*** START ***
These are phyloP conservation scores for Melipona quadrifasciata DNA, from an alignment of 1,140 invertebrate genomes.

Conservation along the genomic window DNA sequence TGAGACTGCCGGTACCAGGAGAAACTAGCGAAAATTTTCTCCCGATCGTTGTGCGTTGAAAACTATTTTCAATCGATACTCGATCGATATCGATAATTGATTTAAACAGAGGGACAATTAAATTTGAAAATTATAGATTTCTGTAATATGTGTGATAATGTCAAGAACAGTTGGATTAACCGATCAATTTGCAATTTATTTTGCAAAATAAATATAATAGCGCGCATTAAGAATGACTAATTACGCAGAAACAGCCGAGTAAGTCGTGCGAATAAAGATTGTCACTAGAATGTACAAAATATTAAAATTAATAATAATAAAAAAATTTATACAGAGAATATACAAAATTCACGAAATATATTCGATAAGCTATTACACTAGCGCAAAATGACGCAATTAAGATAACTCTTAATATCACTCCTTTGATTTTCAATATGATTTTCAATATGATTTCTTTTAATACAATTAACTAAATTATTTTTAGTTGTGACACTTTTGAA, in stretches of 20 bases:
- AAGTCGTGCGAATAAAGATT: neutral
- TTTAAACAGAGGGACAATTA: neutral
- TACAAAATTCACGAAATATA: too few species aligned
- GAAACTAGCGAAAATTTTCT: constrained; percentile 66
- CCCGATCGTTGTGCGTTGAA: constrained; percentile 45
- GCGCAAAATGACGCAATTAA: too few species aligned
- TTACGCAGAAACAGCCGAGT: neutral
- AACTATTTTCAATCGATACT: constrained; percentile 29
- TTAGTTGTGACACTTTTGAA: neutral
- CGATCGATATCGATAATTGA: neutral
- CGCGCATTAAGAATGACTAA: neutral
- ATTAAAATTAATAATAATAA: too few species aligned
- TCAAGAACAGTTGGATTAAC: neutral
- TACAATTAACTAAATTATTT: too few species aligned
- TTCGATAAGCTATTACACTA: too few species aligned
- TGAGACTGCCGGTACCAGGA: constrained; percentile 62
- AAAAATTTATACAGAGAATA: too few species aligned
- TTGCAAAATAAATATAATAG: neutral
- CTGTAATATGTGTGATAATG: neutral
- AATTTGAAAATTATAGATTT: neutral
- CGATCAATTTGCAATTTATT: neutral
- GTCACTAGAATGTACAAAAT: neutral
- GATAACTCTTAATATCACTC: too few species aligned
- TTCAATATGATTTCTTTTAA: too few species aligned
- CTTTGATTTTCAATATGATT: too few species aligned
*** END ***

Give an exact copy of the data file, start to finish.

These are phyloP conservation scores for Melipona quadrifasciata DNA, from an alignment of 1,140 invertebrate genomes.

Conservation along the genomic window DNA sequence TGAGACTGCCGGTACCAGGAGAAACTAGCGAAAATTTTCTCCCGATCGTTGTGCGTTGAAAACTATTTTCAATCGATACTCGATCGATATCGATAATTGATTTAAACAGAGGGACAATTAAATTTGAAAATTATAGATTTCTGTAATATGTGTGATAATGTCAAGAACAGTTGGATTAACCGATCAATTTGCAATTTATTTTGCAAAATAAATATAATAGCGCGCATTAAGAATGACTAATTACGCAGAAACAGCCGAGTAAGTCGTGCGAATAAAGATTGTCACTAGAATGTACAAAATATTAAAATTAATAATAATAAAAAAATTTATACAGAGAATATACAAAATTCACGAAATATATTCGATAAGCTATTACACTAGCGCAAAATGACGCAATTAAGATAACTCTTAATATCACTCCTTTGATTTTCAATATGATTTTCAATATGATTTCTTTTAATACAATTAACTAAATTATTTTTAGTTGTGACACTTTTGAA, in stretches of 20 bases:
- AAGTCGTGCGAATAAAGATT: neutral
- TTTAAACAGAGGGACAATTA: neutral
- TACAAAATTCACGAAATATA: too few species aligned
- GAAACTAGCGAAAATTTTCT: constrained; percentile 66
- CCCGATCGTTGTGCGTTGAA: constrained; percentile 45
- GCGCAAAATGACGCAATTAA: too few species aligned
- TTACGCAGAAACAGCCGAGT: neutral
- AACTATTTTCAATCGATACT: constrained; percentile 29
- TTAGTTGTGACACTTTTGAA: neutral
- CGATCGATATCGATAATTGA: neutral
- CGCGCATTAAGAATGACTAA: neutral
- ATTAAAATTAATAATAATAA: too few species aligned
- TCAAGAACAGTTGGATTAAC: neutral
- TACAATTAACTAAATTATTT: too few species aligned
- TTCGATAAGCTATTACACTA: too few species aligned
- TGAGACTGCCGGTACCAGGA: constrained; percentile 62
- AAAAATTTATACAGAGAATA: too few species aligned
- TTGCAAAATAAATATAATAG: neutral
- CTGTAATATGTGTGATAATG: neutral
- AATTTGAAAATTATAGATTT: neutral
- CGATCAATTTGCAATTTATT: neutral
- GTCACTAGAATGTACAAAAT: neutral
- GATAACTCTTAATATCACTC: too few species aligned
- TTCAATATGATTTCTTTTAA: too few species aligned
- CTTTGATTTTCAATATGATT: too few species aligned